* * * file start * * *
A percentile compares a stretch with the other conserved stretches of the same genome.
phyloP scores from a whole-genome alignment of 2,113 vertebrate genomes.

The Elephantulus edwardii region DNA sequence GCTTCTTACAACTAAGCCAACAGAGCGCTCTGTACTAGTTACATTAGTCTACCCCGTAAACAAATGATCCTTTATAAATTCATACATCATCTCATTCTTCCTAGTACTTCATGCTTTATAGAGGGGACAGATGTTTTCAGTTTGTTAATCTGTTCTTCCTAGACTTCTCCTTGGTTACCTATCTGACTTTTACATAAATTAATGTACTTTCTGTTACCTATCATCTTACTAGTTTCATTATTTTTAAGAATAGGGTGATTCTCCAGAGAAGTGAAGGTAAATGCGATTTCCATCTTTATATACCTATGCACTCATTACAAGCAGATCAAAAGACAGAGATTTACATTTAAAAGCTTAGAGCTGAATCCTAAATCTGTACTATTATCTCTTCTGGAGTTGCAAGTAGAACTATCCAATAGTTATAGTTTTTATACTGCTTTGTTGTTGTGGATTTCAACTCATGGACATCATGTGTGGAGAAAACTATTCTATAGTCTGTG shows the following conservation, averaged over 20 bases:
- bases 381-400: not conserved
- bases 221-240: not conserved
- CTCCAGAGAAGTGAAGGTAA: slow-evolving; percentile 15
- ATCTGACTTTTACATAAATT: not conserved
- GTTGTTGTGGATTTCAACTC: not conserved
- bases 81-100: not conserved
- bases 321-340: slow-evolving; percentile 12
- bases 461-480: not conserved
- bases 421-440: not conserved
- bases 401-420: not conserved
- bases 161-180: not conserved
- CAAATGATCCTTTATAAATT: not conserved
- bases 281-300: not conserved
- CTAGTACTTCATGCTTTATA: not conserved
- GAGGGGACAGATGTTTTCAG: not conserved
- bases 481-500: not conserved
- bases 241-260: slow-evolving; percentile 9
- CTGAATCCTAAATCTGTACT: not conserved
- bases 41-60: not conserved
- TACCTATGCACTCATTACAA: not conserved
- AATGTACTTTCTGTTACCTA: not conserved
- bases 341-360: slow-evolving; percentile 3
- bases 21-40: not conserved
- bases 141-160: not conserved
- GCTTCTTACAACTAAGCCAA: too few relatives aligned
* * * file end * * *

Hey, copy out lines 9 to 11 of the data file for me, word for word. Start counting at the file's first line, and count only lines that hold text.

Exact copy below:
- bases 81-100: not conserved
- bases 321-340: slow-evolving; percentile 12
- bases 461-480: not conserved